Welcome

Welcome

          He wasn’t rich enough to stay at the hotel for more than a week, or for that matter to actually afford anything more than a tourist trap resort hotel which in itself held all the trappings of actual luxury while at the same time telling you that a lot of people occupied that space and most of them wore cameras strapped across pot-bellies. The hotel came with the standard deep red lobby carpeting that tried to imply sophistication, but that was offset by the large mirrored chandelier hanging above the front desk which reflected stains and the unfortunate wallpaper. It was clear that while the hotel was expensive, it wasn’t a haunt of the actual wealthy. There was also a pool, which held again, everything one would picture in a pool at a movie star’s house. That is with the conspicuous lack of movie stars.

He was travelling alone of course, and paying “good money” for this place, and therefore it was beyond reproach. He was dressed uneasily, in clothes that weren’t used to being worn on that type of person. It wasn’t especially warm out but the shorts were worn with commitment—no doubt he had paid “good money” for them as well. He gave the impression of someone who normally wore a tie and in the absence of one he looked more like something was tied tightly around his neck. He wore his shoes by the poolside because he would not wear his flip-flops, because he believed that he was not the type of person to wear socks with sandals. Passers-bye thought the opposite. He had of course paid “good money” for a bathing suit which lay still folded, and packed, in his suitcase three stories up in his moderately sized room, unused. His reasoning was of course, that he did not know what to do with the contents of his pockets (which included his wallet and room key) which he didn’t want to get wet and wouldn’t leave out in the open for anyone to take. He wasn’t stupid.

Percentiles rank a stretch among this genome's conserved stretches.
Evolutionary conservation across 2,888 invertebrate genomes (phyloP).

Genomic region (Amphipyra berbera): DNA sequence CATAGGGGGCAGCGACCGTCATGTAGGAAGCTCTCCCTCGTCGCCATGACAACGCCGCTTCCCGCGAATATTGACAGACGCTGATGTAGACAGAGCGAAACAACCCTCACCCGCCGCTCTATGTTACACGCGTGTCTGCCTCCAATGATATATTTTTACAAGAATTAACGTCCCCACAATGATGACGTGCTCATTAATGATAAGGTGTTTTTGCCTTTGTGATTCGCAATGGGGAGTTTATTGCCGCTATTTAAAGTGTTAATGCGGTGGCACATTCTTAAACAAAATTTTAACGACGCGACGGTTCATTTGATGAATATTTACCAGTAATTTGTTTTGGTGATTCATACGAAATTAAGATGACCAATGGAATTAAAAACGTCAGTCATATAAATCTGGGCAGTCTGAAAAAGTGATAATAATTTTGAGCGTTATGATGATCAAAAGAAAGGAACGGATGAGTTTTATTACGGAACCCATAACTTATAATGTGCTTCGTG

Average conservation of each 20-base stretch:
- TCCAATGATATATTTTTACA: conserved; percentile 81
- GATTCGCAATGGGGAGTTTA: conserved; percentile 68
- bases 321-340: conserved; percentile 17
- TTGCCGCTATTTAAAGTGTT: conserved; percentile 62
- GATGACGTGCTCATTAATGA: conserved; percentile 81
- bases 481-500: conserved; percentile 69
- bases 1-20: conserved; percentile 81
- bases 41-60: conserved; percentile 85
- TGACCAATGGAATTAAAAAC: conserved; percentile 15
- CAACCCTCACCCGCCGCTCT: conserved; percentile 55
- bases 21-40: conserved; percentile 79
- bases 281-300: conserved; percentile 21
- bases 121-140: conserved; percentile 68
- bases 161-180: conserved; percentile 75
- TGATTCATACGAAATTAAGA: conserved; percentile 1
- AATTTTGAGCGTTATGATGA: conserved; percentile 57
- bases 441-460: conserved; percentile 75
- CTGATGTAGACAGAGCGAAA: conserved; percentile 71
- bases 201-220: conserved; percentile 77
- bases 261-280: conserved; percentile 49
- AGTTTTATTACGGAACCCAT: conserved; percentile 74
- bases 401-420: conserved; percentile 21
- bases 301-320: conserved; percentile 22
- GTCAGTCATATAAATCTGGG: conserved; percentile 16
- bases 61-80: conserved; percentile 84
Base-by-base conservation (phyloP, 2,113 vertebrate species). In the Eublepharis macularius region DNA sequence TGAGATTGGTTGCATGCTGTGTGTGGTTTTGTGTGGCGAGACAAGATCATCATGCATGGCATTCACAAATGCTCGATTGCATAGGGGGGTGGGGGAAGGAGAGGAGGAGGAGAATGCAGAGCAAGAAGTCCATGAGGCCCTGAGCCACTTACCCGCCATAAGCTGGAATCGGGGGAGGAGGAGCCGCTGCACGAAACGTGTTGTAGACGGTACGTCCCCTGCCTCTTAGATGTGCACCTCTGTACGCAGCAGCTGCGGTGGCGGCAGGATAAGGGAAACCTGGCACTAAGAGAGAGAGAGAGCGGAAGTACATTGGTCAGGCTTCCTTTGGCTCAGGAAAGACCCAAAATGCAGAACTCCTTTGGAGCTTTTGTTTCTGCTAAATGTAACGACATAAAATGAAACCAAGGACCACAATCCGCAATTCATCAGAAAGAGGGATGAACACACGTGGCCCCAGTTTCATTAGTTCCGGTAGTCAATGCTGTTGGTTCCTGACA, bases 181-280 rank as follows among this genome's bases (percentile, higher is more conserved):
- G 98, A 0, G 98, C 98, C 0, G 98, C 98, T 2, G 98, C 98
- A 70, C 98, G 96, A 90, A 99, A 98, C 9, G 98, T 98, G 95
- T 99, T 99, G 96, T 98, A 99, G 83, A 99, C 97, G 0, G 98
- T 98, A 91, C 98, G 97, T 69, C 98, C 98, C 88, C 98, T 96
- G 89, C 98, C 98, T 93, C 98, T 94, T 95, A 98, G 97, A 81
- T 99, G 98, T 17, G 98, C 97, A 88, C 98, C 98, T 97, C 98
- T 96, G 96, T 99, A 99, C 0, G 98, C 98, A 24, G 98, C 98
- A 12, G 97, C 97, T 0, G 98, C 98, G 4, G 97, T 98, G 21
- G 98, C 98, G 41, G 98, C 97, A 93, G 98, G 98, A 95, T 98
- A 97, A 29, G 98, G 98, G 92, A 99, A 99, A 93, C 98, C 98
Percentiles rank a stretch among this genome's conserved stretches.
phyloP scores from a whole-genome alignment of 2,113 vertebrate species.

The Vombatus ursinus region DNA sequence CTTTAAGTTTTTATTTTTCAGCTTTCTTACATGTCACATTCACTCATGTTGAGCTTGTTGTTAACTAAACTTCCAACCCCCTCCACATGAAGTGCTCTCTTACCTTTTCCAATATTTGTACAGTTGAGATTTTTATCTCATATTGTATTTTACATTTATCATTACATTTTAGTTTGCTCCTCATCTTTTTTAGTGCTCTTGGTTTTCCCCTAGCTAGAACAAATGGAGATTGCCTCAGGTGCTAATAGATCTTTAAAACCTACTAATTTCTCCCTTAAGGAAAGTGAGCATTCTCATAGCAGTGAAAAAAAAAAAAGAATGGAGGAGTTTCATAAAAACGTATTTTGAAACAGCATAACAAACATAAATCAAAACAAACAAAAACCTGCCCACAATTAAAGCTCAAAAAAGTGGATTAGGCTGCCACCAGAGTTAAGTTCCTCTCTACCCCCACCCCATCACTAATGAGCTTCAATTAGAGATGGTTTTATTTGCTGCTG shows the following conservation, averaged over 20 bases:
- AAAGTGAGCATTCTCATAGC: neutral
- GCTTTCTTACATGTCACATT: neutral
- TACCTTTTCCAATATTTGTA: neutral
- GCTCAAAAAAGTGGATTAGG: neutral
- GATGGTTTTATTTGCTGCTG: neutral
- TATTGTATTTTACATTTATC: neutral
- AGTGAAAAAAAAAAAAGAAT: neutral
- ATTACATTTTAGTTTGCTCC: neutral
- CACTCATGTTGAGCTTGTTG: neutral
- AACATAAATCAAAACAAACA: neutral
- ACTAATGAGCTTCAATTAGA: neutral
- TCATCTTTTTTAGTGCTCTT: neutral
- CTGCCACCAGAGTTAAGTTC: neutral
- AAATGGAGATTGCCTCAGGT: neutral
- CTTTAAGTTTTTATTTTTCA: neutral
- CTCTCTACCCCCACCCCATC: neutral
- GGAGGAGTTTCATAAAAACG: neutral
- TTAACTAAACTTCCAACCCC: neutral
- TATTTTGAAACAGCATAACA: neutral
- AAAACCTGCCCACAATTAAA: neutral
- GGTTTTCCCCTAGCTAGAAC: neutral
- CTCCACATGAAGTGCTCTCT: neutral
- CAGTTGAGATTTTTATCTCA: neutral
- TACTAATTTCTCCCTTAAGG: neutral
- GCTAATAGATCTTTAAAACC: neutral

He resolved this dilemma by ordering a drink from a too-friendly bar attendant and musing that it was nice and warm out and he didn’t feel like getting in the water. He also had the impression that when he finally did jump in the water, it would be around the time everyone else had been getting out anyways. He never did seem to be doing the same thing as everyone else, though he might admit that it was not for lack of trying. The drink was a hotel special, which meant it was nine dollars and tasted mostly like a pina colada, and when it arrived he charged it to his room and sipped it pensively. He cast an occasional look around the pool deck as if to say to no one in particular; ok, now what? His expression was hard to pinpoint through his flip-down sunglass lenses attached to prescription frames, but a slight downturn in the corner of his mouth was the only thing that might suggest he was anything but perfectly contented.